The Translation of Chinese poetry

Is there a decline in the prestige of rhyme and form? Does rhyme seem ‘forced’ and ‘artificial’ in the translation of Chinese poetry? (Since most ancient Chinese poetry rhymes.) What is the smart way to translate and convey the aesthetics of original Chinese poetry?

Here we compare rhymed and unrhymed translations of the same Chinese poem. The original, let it be said at once, does rhyme.

This is a quatrain, in seven-syllable meter, each line having a caesura. The even lines of a quatrain always rhyme together, and the first line may also rhyme, at the discretion of the poet. The present example is not part of a larger set, but it does resonate with other Tang poems. We judge it on its own. Here are two versions of Du Mu's quatrain, each of which has a note referring to the earlier poem which sets the stage for his effort.

Translated by Irving Y Lo
Sunflower Splendor (1975)

Soaring into the distant sky, a lone bird disappears.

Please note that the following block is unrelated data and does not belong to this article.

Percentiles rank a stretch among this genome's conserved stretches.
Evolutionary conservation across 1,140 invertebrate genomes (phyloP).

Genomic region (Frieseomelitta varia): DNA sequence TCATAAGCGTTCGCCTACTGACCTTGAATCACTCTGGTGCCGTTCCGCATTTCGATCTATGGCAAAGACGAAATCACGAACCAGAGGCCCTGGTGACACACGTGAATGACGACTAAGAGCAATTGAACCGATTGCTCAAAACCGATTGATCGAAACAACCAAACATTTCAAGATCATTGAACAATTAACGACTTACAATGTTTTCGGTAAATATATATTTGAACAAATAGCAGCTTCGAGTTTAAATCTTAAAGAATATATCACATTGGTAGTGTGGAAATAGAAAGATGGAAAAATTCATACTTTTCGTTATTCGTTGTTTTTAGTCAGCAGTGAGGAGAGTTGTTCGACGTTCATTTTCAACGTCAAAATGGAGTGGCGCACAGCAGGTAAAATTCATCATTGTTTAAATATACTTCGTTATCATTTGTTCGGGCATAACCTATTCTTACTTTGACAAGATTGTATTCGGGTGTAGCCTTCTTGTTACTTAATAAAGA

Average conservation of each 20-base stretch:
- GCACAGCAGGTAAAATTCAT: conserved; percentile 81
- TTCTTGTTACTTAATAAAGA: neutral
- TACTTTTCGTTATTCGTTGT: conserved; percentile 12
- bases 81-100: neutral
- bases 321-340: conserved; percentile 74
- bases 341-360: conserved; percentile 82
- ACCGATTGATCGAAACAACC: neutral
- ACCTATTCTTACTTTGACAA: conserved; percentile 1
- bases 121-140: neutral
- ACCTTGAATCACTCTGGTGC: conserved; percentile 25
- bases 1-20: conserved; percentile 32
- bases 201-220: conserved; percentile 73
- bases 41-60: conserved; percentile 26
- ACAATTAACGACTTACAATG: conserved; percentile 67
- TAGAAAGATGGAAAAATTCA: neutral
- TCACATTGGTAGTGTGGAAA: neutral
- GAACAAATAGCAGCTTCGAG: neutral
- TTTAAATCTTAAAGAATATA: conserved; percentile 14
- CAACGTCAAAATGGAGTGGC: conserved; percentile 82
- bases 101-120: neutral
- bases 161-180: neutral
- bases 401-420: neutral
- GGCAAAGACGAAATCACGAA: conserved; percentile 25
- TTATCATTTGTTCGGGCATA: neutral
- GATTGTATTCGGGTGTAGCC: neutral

Ten thousand ages dissolve and vanish in this instant.
Look, where are the deeds of the Han empire?
The Five Mounds* lie treeless where autumn wind rises


Translated by E Bruce Brooks
Other Mountains (1993)

An endless sky without a speck,
a lone bird fades from view,
Here the myriad ages have
their final obsequies;
This is what the House of Han
comes to in the end -
Not so much as a single tree
to stir in the autumn breeze*

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The first version implies an obliteration of the distance between the poet and the Han Dynasty, whereas the original (like the second version) is concerned with the distance: it shows the Han vanishing into the past as the bird vanishes into space. The second version is more faithful to the form (including rhyme) of the original.

As to which version presents Du Mu with more point, force, and connectivity, the reader must judge.

See original text here

Photo and text edited by Meng